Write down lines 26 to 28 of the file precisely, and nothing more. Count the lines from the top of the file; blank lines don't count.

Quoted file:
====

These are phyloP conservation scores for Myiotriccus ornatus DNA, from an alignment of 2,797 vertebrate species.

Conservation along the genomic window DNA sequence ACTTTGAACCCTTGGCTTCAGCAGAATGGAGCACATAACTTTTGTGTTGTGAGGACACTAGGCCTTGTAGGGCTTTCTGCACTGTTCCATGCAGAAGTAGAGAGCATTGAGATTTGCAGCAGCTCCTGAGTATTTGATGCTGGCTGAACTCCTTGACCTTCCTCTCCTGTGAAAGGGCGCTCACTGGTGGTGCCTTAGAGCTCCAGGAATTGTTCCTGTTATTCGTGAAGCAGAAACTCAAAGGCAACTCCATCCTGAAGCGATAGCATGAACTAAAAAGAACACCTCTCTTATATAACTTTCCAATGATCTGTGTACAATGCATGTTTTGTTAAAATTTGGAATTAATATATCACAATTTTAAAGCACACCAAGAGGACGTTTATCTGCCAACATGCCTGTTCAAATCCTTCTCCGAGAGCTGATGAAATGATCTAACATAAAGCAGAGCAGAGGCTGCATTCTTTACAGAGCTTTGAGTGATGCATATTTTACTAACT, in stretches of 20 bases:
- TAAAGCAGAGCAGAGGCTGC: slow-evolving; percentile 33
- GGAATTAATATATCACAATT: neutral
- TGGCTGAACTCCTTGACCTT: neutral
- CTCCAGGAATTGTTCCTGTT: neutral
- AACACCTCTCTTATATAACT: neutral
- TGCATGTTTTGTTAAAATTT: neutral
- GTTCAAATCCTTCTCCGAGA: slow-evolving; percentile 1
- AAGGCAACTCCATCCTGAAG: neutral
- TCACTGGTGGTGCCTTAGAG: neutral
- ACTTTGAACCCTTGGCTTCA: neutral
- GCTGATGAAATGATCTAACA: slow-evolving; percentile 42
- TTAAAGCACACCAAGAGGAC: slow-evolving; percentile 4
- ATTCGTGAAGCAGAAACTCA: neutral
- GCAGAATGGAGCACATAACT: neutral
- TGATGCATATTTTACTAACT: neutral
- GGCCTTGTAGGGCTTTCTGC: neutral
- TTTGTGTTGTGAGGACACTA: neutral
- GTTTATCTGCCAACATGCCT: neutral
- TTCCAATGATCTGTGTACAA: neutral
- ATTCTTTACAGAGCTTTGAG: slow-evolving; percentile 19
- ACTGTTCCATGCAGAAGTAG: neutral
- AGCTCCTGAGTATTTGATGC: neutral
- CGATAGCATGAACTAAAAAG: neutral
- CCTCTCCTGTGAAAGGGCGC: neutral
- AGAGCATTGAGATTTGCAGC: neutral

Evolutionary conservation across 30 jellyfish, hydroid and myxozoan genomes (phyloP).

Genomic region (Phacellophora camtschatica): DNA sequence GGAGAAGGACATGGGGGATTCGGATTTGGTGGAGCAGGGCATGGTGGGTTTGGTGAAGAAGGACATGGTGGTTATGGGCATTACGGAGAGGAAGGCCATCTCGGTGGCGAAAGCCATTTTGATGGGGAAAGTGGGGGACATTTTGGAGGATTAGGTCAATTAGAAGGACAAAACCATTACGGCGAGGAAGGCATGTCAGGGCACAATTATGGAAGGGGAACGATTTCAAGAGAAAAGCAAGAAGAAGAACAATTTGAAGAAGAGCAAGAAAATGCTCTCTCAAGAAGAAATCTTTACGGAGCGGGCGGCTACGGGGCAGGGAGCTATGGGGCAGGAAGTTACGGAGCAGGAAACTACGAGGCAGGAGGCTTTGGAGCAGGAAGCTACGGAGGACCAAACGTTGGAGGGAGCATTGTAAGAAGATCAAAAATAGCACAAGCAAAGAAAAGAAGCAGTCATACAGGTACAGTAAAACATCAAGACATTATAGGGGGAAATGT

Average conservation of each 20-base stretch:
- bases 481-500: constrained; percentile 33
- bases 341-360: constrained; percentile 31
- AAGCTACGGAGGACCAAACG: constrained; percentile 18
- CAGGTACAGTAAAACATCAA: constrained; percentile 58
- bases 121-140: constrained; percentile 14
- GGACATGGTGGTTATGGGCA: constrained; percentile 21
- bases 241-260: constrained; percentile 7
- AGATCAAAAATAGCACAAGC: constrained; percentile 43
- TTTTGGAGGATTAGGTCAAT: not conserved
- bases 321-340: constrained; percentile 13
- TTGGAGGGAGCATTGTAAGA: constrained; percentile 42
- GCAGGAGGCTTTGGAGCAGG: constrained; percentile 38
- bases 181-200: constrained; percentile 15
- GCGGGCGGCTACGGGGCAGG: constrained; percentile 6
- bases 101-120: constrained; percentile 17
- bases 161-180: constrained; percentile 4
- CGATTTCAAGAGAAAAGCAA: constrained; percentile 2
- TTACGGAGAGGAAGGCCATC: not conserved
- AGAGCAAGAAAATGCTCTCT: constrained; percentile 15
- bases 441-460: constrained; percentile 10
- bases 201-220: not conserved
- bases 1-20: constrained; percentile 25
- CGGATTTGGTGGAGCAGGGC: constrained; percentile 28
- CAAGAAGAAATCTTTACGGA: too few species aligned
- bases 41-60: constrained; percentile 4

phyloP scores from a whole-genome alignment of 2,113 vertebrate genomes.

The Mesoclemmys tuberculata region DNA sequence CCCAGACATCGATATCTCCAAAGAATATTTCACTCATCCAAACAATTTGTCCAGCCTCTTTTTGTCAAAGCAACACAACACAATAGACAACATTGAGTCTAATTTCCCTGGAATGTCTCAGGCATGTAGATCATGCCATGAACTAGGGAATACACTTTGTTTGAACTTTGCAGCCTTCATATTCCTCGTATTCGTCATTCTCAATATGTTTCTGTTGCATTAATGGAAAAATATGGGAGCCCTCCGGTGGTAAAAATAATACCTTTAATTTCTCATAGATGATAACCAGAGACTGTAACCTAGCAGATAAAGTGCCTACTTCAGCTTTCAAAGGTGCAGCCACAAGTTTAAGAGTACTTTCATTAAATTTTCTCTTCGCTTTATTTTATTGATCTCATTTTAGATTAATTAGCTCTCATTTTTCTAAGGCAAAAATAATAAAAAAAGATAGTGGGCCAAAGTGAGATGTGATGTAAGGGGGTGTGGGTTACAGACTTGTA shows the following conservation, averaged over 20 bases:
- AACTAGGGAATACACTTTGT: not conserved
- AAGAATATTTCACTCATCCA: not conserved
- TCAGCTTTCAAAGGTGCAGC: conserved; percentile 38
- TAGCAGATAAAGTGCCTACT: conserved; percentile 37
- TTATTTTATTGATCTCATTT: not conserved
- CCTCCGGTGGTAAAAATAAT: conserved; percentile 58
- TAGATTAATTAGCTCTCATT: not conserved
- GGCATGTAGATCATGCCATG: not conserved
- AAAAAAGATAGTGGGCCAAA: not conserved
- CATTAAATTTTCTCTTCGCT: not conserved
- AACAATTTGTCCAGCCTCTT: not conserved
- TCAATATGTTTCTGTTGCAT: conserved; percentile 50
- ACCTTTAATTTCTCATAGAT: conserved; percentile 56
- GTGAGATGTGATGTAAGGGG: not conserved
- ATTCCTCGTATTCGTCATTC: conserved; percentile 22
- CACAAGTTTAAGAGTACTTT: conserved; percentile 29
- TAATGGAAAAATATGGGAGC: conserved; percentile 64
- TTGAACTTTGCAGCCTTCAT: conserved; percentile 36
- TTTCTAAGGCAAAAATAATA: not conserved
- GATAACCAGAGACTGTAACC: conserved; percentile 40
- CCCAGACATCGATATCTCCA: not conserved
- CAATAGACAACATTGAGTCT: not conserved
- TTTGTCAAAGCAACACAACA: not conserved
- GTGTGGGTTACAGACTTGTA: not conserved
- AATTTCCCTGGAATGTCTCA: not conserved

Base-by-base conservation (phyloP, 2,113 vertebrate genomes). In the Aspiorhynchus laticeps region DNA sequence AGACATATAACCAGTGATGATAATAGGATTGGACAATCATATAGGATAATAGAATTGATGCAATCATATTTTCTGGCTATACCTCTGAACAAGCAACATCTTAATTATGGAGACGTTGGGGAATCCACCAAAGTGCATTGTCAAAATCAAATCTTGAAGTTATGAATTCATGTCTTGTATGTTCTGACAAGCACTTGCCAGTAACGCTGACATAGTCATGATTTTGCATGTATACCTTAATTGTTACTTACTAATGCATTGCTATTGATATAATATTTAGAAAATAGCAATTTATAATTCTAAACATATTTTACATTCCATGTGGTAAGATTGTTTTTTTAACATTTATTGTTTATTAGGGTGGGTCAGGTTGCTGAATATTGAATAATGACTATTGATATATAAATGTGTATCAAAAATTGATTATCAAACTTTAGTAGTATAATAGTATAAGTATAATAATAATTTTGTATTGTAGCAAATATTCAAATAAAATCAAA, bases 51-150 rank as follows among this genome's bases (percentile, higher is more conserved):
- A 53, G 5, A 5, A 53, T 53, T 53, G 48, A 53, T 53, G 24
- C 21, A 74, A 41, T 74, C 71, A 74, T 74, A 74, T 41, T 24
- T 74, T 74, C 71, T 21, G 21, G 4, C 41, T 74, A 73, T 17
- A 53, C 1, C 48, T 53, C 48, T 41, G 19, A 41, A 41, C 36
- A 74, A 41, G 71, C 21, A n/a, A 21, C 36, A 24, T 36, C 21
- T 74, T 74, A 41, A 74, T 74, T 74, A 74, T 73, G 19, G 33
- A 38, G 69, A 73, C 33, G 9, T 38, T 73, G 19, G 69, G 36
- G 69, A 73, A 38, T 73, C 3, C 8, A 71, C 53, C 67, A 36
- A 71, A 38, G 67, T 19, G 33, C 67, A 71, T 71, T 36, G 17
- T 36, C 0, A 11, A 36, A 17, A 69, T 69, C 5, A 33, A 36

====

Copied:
- CCTCTCCTGTGAAAGGGCGC: neutral
- AGAGCATTGAGATTTGCAGC: neutral

Evolutionary conservation across 30 jellyfish, hydroid and myxozoan genomes (phyloP).